The replication and spindle assembly checkpoints work together to prevent premature mitosis, Magiera et al. report.
Cells need to copy their DNA before they can separate their chromosomes. The DNA replication checkpoint monitors the progress of the first step, and the spindle assembly checkpoint (SAC) regulates the second. Still uncertain is how cells dovetail the end of replication with the beginning of mitosis. If researchers disrupt DNA synthesis, the replication checkpoint kicks in and halts the cell cycle. Whether the checkpoint forestalls mitosis under normal circumstances remains unclear, however.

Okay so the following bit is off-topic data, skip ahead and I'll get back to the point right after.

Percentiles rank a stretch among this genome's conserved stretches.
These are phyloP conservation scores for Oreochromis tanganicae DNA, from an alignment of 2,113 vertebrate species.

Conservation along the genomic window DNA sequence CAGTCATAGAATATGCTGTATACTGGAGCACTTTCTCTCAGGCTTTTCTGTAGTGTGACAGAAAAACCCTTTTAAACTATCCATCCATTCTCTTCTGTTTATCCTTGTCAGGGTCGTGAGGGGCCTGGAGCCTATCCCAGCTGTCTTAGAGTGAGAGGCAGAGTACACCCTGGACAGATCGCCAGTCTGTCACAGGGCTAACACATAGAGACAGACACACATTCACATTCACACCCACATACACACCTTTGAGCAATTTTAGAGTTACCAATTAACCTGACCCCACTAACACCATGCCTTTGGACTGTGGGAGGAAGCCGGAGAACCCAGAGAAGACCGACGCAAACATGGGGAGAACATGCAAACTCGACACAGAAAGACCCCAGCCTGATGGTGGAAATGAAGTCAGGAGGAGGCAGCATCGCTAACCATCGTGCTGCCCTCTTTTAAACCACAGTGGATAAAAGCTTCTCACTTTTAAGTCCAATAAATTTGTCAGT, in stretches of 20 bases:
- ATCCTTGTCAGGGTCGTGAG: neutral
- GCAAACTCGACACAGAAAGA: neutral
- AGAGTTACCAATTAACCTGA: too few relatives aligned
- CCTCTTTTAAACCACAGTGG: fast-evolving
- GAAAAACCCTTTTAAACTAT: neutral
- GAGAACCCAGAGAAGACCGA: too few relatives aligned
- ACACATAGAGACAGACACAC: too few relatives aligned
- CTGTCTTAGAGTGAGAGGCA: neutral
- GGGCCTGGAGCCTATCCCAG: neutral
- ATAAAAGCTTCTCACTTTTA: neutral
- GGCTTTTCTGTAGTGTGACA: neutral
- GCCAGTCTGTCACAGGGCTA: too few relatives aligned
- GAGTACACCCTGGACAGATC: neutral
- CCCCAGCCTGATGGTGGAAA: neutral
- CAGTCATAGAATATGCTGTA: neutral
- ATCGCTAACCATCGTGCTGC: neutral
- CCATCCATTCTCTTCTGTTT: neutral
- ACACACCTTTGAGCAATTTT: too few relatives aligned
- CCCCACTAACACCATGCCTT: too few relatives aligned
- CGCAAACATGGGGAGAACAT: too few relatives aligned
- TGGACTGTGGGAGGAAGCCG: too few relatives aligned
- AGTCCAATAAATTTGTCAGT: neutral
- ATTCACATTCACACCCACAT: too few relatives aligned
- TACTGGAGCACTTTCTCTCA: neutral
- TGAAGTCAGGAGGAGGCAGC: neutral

To find out, Magiera et al. turned yeast cells into procrastinators, deleting two cyclins to delay the beginning of S phase by 30 minutes. These cells are still copying their DNA when they should be entering mitosis, and the researchers found that this alteration postponed anaphase by 17 minutes.
Mec1, the yeast equivalent of ATR kinase, is a key protein for the replication checkpoint, and the team discovered that removing it from cells lacking the cyclins shortened the anaphase delay. Removing Mad2, a crucial component of the SAC, also allowed the cyclin-deficient yeast to begin mitosis slightly sooner. But deleting Mec1 and Mad2 caused cells to accumulate DNA damage, lose chromosomes, and die. The team’s findings indicate that the replication checkpoint and the SAC are active at low levels during S phase, protecting the cell’s genome by delaying mitosis until replication is complete.
Text by Mitch Leslie